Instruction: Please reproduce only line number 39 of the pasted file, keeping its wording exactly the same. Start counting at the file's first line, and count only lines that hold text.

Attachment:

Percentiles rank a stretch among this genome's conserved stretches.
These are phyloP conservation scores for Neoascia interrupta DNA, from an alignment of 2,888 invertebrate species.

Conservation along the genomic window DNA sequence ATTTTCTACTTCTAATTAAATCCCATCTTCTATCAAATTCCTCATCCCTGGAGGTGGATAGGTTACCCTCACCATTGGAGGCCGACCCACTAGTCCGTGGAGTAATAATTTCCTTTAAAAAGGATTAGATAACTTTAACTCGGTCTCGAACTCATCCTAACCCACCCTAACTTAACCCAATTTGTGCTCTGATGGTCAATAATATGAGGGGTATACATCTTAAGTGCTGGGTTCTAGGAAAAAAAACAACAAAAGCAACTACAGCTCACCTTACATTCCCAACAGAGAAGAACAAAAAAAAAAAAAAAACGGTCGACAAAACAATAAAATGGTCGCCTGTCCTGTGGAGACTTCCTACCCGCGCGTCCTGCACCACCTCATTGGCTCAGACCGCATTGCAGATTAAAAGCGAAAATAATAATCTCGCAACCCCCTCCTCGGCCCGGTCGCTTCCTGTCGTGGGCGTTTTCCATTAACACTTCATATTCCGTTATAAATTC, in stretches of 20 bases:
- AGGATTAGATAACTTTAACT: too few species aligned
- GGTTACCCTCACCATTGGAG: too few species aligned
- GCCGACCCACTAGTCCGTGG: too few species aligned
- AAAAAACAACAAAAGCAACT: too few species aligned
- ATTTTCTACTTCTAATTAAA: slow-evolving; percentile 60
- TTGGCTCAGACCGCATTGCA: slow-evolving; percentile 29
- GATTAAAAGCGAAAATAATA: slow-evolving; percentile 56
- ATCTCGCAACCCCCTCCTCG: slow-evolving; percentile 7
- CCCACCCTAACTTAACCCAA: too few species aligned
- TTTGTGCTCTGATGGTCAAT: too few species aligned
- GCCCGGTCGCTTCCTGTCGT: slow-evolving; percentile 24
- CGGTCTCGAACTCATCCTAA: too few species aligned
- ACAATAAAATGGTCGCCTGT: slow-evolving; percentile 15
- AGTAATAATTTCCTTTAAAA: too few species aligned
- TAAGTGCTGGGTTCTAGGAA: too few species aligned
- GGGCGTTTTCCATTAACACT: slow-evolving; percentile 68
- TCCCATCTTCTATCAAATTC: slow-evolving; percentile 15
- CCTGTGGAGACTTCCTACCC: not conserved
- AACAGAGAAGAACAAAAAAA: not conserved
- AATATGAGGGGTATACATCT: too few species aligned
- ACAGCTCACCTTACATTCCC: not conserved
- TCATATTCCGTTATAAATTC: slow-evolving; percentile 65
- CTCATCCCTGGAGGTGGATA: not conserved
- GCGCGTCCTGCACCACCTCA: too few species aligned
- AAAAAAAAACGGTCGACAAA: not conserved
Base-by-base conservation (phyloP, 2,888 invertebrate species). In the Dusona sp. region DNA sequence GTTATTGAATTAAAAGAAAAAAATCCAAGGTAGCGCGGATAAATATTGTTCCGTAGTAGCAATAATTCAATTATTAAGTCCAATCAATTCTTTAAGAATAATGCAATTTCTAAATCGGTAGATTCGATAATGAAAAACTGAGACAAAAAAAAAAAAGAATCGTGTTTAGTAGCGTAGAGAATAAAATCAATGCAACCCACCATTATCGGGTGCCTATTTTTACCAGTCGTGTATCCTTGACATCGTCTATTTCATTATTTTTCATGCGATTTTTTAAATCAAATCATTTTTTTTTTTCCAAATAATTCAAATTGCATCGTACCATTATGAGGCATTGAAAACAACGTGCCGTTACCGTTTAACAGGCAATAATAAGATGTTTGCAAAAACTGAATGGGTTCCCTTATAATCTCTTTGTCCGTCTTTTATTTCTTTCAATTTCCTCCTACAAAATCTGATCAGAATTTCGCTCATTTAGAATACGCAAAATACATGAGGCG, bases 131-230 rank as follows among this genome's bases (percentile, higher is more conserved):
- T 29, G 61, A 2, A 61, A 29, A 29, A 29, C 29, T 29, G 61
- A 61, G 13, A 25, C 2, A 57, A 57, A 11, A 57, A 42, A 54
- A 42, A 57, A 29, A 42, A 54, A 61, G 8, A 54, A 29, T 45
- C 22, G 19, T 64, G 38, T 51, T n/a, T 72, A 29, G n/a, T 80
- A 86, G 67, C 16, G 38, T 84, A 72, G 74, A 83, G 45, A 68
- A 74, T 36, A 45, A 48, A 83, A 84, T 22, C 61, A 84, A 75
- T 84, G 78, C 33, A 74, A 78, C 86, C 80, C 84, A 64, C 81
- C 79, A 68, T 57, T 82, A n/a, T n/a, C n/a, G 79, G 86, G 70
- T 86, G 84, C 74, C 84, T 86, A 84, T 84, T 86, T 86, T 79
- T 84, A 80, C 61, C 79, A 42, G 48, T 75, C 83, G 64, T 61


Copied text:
- T 84, A 80, C 61, C 79, A 42, G 48, T 75, C 83, G 64, T 61